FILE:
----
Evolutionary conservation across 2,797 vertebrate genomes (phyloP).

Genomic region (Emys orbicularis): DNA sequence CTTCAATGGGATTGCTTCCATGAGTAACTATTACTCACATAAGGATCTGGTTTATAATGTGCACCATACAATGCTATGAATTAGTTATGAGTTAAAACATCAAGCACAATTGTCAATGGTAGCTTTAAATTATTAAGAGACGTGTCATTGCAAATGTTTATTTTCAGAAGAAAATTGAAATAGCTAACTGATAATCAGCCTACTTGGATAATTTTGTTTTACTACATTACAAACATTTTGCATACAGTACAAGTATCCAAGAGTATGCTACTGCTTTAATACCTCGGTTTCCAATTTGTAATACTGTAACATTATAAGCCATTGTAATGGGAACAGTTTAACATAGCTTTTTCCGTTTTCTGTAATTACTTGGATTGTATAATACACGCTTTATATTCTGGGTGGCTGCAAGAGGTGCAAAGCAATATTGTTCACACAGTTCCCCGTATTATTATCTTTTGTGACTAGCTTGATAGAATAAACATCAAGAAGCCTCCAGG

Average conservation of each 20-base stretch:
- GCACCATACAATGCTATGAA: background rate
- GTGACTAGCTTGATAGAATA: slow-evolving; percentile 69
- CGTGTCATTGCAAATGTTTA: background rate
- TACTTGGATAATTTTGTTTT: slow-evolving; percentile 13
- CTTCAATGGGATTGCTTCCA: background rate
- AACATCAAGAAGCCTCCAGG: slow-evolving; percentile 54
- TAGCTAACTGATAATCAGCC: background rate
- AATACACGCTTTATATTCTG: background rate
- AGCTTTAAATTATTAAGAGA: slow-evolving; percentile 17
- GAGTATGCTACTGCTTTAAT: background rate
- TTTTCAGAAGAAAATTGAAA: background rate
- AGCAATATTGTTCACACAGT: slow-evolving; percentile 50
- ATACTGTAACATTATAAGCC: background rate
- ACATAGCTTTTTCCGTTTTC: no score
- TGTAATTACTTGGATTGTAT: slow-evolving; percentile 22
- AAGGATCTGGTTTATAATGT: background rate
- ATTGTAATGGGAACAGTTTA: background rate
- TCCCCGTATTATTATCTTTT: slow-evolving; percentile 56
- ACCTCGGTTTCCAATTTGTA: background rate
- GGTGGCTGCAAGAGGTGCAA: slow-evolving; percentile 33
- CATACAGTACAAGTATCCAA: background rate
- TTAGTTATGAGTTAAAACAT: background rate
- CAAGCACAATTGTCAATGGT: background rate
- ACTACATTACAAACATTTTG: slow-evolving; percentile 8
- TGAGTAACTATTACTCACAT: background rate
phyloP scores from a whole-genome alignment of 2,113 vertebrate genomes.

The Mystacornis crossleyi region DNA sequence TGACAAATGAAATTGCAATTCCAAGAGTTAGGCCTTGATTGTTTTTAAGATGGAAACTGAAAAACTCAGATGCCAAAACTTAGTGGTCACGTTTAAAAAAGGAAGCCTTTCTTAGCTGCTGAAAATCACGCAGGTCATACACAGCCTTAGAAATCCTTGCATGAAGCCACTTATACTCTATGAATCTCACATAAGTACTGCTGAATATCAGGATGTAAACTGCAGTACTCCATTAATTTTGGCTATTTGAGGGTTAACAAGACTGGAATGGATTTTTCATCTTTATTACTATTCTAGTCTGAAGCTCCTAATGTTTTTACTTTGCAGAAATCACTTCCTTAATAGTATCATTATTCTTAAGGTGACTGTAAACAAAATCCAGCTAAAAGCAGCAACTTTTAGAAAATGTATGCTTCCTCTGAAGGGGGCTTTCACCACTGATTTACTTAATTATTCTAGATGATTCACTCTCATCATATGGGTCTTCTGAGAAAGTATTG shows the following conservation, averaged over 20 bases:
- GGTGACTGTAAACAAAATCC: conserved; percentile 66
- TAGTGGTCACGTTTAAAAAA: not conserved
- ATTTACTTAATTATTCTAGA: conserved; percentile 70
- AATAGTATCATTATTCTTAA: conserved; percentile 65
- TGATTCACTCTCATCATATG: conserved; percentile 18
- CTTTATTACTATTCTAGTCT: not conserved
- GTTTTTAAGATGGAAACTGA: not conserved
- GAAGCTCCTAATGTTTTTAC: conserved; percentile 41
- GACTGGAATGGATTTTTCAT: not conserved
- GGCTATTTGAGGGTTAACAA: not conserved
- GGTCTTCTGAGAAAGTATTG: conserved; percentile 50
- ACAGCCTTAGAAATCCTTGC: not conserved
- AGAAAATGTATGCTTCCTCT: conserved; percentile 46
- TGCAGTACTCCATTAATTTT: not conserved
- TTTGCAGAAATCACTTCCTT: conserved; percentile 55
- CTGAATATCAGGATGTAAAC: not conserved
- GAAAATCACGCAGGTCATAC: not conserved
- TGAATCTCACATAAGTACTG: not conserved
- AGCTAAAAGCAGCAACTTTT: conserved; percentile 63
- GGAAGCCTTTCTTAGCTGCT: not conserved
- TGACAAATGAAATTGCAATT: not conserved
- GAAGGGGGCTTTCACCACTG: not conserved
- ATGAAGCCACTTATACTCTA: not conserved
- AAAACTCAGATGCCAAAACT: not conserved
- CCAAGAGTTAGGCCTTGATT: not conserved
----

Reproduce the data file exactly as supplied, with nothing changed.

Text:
Evolutionary conservation across 2,797 vertebrate genomes (phyloP).

Genomic region (Emys orbicularis): DNA sequence CTTCAATGGGATTGCTTCCATGAGTAACTATTACTCACATAAGGATCTGGTTTATAATGTGCACCATACAATGCTATGAATTAGTTATGAGTTAAAACATCAAGCACAATTGTCAATGGTAGCTTTAAATTATTAAGAGACGTGTCATTGCAAATGTTTATTTTCAGAAGAAAATTGAAATAGCTAACTGATAATCAGCCTACTTGGATAATTTTGTTTTACTACATTACAAACATTTTGCATACAGTACAAGTATCCAAGAGTATGCTACTGCTTTAATACCTCGGTTTCCAATTTGTAATACTGTAACATTATAAGCCATTGTAATGGGAACAGTTTAACATAGCTTTTTCCGTTTTCTGTAATTACTTGGATTGTATAATACACGCTTTATATTCTGGGTGGCTGCAAGAGGTGCAAAGCAATATTGTTCACACAGTTCCCCGTATTATTATCTTTTGTGACTAGCTTGATAGAATAAACATCAAGAAGCCTCCAGG

Average conservation of each 20-base stretch:
- GCACCATACAATGCTATGAA: background rate
- GTGACTAGCTTGATAGAATA: slow-evolving; percentile 69
- CGTGTCATTGCAAATGTTTA: background rate
- TACTTGGATAATTTTGTTTT: slow-evolving; percentile 13
- CTTCAATGGGATTGCTTCCA: background rate
- AACATCAAGAAGCCTCCAGG: slow-evolving; percentile 54
- TAGCTAACTGATAATCAGCC: background rate
- AATACACGCTTTATATTCTG: background rate
- AGCTTTAAATTATTAAGAGA: slow-evolving; percentile 17
- GAGTATGCTACTGCTTTAAT: background rate
- TTTTCAGAAGAAAATTGAAA: background rate
- AGCAATATTGTTCACACAGT: slow-evolving; percentile 50
- ATACTGTAACATTATAAGCC: background rate
- ACATAGCTTTTTCCGTTTTC: no score
- TGTAATTACTTGGATTGTAT: slow-evolving; percentile 22
- AAGGATCTGGTTTATAATGT: background rate
- ATTGTAATGGGAACAGTTTA: background rate
- TCCCCGTATTATTATCTTTT: slow-evolving; percentile 56
- ACCTCGGTTTCCAATTTGTA: background rate
- GGTGGCTGCAAGAGGTGCAA: slow-evolving; percentile 33
- CATACAGTACAAGTATCCAA: background rate
- TTAGTTATGAGTTAAAACAT: background rate
- CAAGCACAATTGTCAATGGT: background rate
- ACTACATTACAAACATTTTG: slow-evolving; percentile 8
- TGAGTAACTATTACTCACAT: background rate
phyloP scores from a whole-genome alignment of 2,113 vertebrate genomes.

The Mystacornis crossleyi region DNA sequence TGACAAATGAAATTGCAATTCCAAGAGTTAGGCCTTGATTGTTTTTAAGATGGAAACTGAAAAACTCAGATGCCAAAACTTAGTGGTCACGTTTAAAAAAGGAAGCCTTTCTTAGCTGCTGAAAATCACGCAGGTCATACACAGCCTTAGAAATCCTTGCATGAAGCCACTTATACTCTATGAATCTCACATAAGTACTGCTGAATATCAGGATGTAAACTGCAGTACTCCATTAATTTTGGCTATTTGAGGGTTAACAAGACTGGAATGGATTTTTCATCTTTATTACTATTCTAGTCTGAAGCTCCTAATGTTTTTACTTTGCAGAAATCACTTCCTTAATAGTATCATTATTCTTAAGGTGACTGTAAACAAAATCCAGCTAAAAGCAGCAACTTTTAGAAAATGTATGCTTCCTCTGAAGGGGGCTTTCACCACTGATTTACTTAATTATTCTAGATGATTCACTCTCATCATATGGGTCTTCTGAGAAAGTATTG shows the following conservation, averaged over 20 bases:
- GGTGACTGTAAACAAAATCC: conserved; percentile 66
- TAGTGGTCACGTTTAAAAAA: not conserved
- ATTTACTTAATTATTCTAGA: conserved; percentile 70
- AATAGTATCATTATTCTTAA: conserved; percentile 65
- TGATTCACTCTCATCATATG: conserved; percentile 18
- CTTTATTACTATTCTAGTCT: not conserved
- GTTTTTAAGATGGAAACTGA: not conserved
- GAAGCTCCTAATGTTTTTAC: conserved; percentile 41
- GACTGGAATGGATTTTTCAT: not conserved
- GGCTATTTGAGGGTTAACAA: not conserved
- GGTCTTCTGAGAAAGTATTG: conserved; percentile 50
- ACAGCCTTAGAAATCCTTGC: not conserved
- AGAAAATGTATGCTTCCTCT: conserved; percentile 46
- TGCAGTACTCCATTAATTTT: not conserved
- TTTGCAGAAATCACTTCCTT: conserved; percentile 55
- CTGAATATCAGGATGTAAAC: not conserved
- GAAAATCACGCAGGTCATAC: not conserved
- TGAATCTCACATAAGTACTG: not conserved
- AGCTAAAAGCAGCAACTTTT: conserved; percentile 63
- GGAAGCCTTTCTTAGCTGCT: not conserved
- TGACAAATGAAATTGCAATT: not conserved
- GAAGGGGGCTTTCACCACTG: not conserved
- ATGAAGCCACTTATACTCTA: not conserved
- AAAACTCAGATGCCAAAACT: not conserved
- CCAAGAGTTAGGCCTTGATT: not conserved